On Monday, Eric Garcetti, Mayor of Los Angeles, “signed a proclamation making Juneteenth an official city holiday.”
At the signing ceremony, which took place at City Hall, Mayor Garcetti said, “We need every Angeleno to learn the full story of our past, no matter the ugliness of some of its chapters, and that means recognizing the lasting legacy of slavery in our country.”
“We want every child to know what Juneteenth commemorates. The day—June 19, 1865—in which a Union general arrived in Galveston, Texas, to inform the last African Americans still held in bondage in this nation that they were free and the Civil War was over,” Mayor Garcetti continued.
African American Councilmember Curren Price, who introduced the legislation, said that proclaiming Juneteenth as a holiday “offers a sense of vindication…Juneteenth for the Black community serves as a brighter chapter. Our Freedom Day. Our true day of emancipation. This will now be a day of remembrance for our city.”
“Juneteenth addresses the end of nation’s darkest days by acknowledging the historical significance, and it offers a glimpse, a small glimpse, of vindication…This will now be a day of remembrance for our city,” said Councilmember Price. “At this time in our culture, we need to do everything in our power to educate one another about the things left out of the history books, and we have to demonstrate inclusion and celebrate our progress, keeping in mind that we still have a long way to go.”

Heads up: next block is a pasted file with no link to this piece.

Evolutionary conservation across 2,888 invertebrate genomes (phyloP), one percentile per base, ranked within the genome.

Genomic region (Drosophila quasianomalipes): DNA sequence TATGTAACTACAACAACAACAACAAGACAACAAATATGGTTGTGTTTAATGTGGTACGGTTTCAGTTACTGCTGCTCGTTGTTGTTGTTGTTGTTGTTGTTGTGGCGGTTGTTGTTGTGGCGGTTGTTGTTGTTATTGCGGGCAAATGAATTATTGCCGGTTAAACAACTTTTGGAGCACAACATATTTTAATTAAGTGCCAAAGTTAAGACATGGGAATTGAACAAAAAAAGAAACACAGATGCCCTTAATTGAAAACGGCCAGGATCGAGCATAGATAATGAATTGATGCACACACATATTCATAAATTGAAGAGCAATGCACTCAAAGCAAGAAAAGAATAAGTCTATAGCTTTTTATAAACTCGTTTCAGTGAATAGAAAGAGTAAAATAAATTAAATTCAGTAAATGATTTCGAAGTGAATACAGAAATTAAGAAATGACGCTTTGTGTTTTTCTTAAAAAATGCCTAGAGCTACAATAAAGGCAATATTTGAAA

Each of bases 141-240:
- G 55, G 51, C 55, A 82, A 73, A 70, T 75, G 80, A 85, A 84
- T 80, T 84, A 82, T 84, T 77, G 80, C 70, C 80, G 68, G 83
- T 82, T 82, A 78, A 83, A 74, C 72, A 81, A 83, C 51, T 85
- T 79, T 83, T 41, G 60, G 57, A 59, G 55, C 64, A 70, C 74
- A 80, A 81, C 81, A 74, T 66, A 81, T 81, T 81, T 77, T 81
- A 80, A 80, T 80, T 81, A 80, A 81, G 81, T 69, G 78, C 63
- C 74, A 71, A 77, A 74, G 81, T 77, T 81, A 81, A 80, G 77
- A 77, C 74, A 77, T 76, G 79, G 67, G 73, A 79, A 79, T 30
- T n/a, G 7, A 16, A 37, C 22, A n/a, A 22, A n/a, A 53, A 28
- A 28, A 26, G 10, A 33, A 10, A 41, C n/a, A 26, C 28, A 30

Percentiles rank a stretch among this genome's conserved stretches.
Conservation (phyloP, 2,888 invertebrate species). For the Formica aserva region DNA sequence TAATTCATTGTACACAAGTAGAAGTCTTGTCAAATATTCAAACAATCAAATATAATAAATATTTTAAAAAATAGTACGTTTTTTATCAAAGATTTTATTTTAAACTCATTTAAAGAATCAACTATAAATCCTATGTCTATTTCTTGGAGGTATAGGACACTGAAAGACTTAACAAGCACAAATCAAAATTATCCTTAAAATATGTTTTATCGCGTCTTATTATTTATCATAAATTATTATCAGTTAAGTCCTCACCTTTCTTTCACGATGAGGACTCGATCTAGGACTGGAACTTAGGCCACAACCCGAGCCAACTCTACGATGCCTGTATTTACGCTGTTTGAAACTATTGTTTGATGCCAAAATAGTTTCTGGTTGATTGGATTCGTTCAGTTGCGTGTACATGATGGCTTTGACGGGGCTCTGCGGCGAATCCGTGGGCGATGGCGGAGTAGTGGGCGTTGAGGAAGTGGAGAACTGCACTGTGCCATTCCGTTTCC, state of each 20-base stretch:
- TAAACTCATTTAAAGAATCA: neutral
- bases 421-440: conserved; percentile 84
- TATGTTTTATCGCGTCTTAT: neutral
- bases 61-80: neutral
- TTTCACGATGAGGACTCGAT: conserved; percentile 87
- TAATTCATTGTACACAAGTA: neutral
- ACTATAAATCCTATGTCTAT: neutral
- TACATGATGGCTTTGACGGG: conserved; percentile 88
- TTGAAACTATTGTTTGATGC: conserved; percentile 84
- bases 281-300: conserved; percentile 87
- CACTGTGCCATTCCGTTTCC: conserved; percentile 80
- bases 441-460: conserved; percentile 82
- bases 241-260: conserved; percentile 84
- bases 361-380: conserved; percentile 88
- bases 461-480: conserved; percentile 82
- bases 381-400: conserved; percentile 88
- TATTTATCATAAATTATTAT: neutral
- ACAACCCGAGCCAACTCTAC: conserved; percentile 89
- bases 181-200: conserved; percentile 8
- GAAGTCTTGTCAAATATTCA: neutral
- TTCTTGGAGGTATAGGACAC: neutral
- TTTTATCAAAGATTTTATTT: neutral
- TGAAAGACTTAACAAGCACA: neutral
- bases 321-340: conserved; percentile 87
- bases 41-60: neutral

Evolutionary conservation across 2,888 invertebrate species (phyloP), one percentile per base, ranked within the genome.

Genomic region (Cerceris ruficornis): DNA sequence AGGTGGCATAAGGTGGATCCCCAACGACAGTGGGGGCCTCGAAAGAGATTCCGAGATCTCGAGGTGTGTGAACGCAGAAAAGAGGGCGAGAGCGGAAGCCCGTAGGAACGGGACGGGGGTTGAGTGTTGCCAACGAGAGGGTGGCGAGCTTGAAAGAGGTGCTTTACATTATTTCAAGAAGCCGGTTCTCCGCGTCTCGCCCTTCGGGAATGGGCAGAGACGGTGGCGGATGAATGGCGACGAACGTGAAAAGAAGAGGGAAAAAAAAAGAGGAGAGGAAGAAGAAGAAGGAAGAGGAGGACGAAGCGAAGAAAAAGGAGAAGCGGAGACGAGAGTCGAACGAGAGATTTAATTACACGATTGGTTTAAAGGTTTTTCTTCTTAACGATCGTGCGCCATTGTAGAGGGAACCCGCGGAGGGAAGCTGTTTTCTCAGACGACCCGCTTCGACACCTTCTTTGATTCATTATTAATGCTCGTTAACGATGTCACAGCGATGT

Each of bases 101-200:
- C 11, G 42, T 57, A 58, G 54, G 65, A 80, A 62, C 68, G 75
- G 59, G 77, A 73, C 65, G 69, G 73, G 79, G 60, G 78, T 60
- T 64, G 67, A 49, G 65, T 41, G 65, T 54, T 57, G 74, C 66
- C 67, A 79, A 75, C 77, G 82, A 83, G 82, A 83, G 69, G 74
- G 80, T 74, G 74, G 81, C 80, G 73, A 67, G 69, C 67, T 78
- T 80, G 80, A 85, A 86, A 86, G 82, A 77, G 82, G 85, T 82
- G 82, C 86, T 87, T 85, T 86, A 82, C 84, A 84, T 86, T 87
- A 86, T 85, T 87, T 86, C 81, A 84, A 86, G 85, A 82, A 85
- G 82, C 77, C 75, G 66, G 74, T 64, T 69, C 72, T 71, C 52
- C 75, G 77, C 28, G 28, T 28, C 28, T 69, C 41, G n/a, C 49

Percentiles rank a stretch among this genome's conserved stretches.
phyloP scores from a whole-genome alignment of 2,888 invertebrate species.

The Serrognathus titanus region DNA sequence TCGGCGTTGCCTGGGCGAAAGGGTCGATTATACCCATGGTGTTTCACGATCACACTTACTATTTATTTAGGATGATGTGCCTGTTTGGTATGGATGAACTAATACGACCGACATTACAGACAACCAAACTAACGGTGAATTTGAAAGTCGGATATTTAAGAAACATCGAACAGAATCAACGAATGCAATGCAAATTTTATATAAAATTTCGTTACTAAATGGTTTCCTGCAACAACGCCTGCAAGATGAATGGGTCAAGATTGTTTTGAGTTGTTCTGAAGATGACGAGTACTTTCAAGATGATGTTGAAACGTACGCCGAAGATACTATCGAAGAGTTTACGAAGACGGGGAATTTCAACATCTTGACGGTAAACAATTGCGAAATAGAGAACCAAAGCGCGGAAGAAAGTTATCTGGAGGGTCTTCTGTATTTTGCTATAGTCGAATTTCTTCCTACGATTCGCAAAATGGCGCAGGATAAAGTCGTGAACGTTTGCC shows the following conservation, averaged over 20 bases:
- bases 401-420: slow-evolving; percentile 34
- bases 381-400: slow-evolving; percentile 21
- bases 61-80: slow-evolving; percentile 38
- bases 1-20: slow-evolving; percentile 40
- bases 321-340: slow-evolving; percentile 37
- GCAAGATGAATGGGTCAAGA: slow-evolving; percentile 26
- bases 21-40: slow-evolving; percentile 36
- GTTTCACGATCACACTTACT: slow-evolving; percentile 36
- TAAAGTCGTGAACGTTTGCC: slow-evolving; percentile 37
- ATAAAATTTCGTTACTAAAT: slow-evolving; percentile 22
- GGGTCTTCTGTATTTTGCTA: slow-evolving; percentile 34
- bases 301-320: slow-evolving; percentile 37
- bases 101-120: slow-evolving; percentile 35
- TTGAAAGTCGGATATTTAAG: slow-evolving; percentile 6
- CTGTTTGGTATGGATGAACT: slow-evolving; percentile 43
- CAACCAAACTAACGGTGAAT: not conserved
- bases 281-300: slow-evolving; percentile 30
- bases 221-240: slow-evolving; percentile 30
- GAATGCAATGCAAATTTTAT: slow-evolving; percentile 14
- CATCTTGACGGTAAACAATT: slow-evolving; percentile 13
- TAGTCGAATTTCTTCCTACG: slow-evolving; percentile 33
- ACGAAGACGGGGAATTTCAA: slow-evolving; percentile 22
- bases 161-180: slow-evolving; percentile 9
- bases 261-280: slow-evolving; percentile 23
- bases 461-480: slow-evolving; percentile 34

While Juneteenth officially became a federal holiday last year after President Biden signed the bill into law, Black Americans have been celebrating this day since the late 19th century. “[I]n recent years, and particularly following nationwide protests over police brutality and the deaths of George Floyd, Breonna Taylor, Ahmaud Arbery and other Black Americans, there [has been] a renewed interest in the day that celebrates freedom,” the New York Times reports.
Duke University African-American studies scholar, Mark Anthony Neal has likened the racial awakening that our country has experienced to the post-Civil War era, saying “The stakes are a little different…I think Juneteenth feels a little different now…It’s an opportunity for folks to kind of catch their breath about what has been this incredible pace of change and shifting that we’ve seen.”
Mayor Garcetti’s announcement making Juneteenth a paid holiday for Los Angeles trails on the heels of other municipalities, including New York City’s five boroughs, Nashville, the District of Columbia, Georgia, Texas, Louisiana, Maine, New York state, Virginia, Washington, Colorado, and Illinois.
Since June 19 falls on a Sunday this year, the public holiday for Juneteenth will be the following day, on Monday, June 20, 2022.